The River
Flows North

Graciela Limón
(Arte Público Press)
If you live in the Southwest and if you are fond of going to pick the flowers in the springtime in the Anza-Borrego Desert, don't read The River Flows North. Eight would-be migrants and their guide make the trek through the wasteland, encountering rattlesnakes, desiccation, sandstorms, greed, desperation, and a truck full of bodies of those who tried to cross over and failed. Even so, Young Nicanor and Borrego and Cerda and their compañeros end up getting lost, wasting away from thirst and heat, getting shot at, dying like flies.

There's a tough guy with a bag-full of dollars who talks like someone plunked into a bad detective novel ("Goddammit, Cerda! Drop the bleeding heart routine!") There's a bruja who once fell in love with a man, or a bird, or a birdman. There's an old man with his grandson and there is the coyote --- Cerda --- who apparently is not someone you'd want to be tramping through the desert with at all.

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We have no doubt that there is something looney about a nation as prosperous as the United State spending over a billion dollars to build a Berlin Wall on its southernmost frontier complete with guards in armored trucks. It is totally beyond us why we must work so hard to isolate another country that shared so much with us for so long.

As recently as a dozen years ago, people from Hermosillo or Vera Cruz or Tampico would cross over, work in the repair shops of California or the oil fields of Texas or the orchards of Oregon for a few months then go cross back over to their families. No more.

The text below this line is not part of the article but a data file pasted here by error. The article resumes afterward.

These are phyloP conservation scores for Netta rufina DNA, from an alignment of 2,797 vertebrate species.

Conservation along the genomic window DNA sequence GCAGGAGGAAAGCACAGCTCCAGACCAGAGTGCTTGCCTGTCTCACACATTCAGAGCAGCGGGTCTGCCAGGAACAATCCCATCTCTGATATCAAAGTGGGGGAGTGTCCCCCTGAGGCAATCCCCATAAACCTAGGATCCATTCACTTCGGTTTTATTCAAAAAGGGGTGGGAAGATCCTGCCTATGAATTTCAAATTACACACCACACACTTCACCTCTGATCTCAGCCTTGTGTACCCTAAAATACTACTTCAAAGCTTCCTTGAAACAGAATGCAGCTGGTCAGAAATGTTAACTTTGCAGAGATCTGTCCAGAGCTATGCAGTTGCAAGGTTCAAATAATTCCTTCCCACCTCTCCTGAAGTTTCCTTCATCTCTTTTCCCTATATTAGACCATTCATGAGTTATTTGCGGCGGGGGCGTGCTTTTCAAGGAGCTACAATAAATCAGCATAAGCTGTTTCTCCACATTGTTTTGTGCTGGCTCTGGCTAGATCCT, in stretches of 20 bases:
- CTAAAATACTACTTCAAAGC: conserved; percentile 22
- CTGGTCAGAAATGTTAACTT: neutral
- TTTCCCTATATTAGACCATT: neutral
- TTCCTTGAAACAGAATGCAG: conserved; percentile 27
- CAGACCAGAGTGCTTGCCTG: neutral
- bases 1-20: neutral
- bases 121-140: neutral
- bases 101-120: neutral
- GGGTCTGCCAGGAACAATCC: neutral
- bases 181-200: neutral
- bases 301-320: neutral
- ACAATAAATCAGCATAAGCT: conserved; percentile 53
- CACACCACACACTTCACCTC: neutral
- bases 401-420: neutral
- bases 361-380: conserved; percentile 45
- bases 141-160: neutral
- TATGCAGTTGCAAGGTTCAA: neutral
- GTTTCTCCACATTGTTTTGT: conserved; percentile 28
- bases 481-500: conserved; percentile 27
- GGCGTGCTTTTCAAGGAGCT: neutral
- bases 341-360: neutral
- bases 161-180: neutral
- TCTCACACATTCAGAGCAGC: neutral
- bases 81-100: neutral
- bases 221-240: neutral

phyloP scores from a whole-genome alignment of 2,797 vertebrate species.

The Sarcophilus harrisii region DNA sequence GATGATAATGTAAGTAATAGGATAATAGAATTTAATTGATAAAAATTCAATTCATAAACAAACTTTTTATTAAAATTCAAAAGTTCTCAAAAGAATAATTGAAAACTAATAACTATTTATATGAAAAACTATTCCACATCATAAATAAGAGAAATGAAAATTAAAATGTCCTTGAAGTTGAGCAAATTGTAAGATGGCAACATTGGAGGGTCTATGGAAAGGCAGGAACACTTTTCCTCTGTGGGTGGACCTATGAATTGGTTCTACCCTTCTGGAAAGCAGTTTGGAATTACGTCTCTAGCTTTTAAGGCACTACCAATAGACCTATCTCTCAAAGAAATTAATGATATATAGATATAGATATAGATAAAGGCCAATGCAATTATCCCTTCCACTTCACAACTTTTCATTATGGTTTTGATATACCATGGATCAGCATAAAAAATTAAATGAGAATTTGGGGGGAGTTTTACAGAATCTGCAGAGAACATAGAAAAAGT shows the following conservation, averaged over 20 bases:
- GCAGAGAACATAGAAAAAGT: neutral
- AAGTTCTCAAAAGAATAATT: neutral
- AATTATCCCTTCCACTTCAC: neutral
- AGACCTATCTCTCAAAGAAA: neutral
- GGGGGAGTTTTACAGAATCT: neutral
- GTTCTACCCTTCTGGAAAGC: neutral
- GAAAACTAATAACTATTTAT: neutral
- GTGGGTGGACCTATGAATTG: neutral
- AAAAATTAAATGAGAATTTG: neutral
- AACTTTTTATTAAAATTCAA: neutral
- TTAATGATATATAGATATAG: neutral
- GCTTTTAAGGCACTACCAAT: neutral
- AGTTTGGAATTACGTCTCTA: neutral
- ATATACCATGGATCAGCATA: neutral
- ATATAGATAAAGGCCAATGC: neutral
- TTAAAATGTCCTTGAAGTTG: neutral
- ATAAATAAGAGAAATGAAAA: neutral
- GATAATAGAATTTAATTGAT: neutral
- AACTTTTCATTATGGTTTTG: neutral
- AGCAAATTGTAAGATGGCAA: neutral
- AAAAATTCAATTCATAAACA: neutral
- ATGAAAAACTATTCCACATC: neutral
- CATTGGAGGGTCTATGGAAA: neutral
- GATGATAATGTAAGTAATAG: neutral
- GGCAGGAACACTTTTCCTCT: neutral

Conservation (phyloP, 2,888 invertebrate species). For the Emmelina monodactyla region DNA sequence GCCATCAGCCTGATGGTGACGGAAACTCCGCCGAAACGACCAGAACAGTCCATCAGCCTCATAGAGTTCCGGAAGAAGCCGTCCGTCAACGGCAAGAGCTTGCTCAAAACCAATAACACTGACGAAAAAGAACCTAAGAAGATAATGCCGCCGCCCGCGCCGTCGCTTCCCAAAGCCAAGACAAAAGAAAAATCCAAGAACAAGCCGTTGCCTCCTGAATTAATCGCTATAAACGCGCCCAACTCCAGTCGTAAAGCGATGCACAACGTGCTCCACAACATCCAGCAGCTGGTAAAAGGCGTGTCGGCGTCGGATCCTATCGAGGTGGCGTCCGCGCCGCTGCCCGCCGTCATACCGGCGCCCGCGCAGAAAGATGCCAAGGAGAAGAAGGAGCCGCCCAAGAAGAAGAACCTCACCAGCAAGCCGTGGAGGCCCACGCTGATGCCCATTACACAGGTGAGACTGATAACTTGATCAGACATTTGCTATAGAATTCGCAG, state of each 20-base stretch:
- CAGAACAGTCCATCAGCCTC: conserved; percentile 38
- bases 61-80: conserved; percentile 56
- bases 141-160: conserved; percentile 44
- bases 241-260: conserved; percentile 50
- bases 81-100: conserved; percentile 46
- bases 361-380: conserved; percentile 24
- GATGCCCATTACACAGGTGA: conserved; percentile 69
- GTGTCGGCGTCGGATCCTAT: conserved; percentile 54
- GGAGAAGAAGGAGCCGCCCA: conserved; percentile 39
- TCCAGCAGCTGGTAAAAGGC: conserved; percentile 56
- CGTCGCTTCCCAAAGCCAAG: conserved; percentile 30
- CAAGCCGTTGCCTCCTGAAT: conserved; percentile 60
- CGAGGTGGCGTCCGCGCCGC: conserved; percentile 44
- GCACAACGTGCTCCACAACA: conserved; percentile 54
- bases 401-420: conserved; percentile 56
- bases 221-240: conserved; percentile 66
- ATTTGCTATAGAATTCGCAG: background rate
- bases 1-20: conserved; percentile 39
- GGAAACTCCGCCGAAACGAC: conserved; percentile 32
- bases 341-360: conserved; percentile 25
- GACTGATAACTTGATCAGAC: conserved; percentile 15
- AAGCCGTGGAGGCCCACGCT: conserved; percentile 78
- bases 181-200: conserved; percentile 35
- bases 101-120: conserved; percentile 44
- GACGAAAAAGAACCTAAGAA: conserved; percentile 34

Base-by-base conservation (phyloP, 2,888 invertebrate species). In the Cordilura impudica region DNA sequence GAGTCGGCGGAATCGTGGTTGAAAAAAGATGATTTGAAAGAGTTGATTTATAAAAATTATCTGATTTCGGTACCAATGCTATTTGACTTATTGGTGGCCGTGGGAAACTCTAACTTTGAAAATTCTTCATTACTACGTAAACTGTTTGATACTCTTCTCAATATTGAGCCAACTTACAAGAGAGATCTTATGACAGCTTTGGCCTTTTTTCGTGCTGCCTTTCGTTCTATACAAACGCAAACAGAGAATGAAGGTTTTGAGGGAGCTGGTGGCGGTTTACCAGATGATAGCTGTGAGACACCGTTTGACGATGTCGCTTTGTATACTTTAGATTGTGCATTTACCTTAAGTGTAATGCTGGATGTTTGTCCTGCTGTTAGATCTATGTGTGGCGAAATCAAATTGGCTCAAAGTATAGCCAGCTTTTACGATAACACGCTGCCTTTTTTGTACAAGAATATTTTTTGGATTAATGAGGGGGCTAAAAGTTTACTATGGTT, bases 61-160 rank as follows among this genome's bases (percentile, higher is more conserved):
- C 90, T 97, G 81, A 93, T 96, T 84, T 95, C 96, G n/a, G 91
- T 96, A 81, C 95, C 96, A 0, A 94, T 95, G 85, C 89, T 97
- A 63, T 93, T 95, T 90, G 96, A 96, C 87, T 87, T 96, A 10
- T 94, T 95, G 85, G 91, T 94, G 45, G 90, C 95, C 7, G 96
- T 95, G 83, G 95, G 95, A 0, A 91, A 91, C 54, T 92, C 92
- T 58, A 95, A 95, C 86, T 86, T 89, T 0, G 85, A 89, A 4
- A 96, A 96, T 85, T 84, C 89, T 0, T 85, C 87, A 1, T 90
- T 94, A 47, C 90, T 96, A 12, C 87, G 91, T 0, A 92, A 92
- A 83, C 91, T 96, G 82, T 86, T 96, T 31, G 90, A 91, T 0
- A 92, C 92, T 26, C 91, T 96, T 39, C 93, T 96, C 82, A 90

And this new high-tech Berlin Wall works two ways. The only way to pass it is to go to those isolated parts where it has yet to be finished: in the barren mountains to the west or the equally barren wastes to the east. Thus, thousands of poor Mexicans try to cross in a desert, a desert that will fry you in the summer and freeze your ass in the winter. Not knowing the reality of it, many literally end up dying for work.

Ms. Limón wants us to know how tough it is to grow up poor in Mexico, how vicious it is for families to have to go through the ups and downs of a Latino economy, how wretched it is that, in order to get a job, you have to cross the burning sands. She's right. It stinks.

But what happens here is that in her attempt to make let us know the misery of it all, the writer gives us a nonstop saga that does little to delight and less to enlighten. In fact, it gets so bad out there in the hot sun that one of the women starts crying and the lad Borrego "stuck out his parched tongue and started licking Menda's face like a thirst-crazed dog."

"Have you gone crazy?" she screams, but just thirsty, just like the rest of us. She's hardly in a state to fight with him though. Celia just died in her arms.

Me? I'm dying too. For a margarita.

--- Salvador Ramirez
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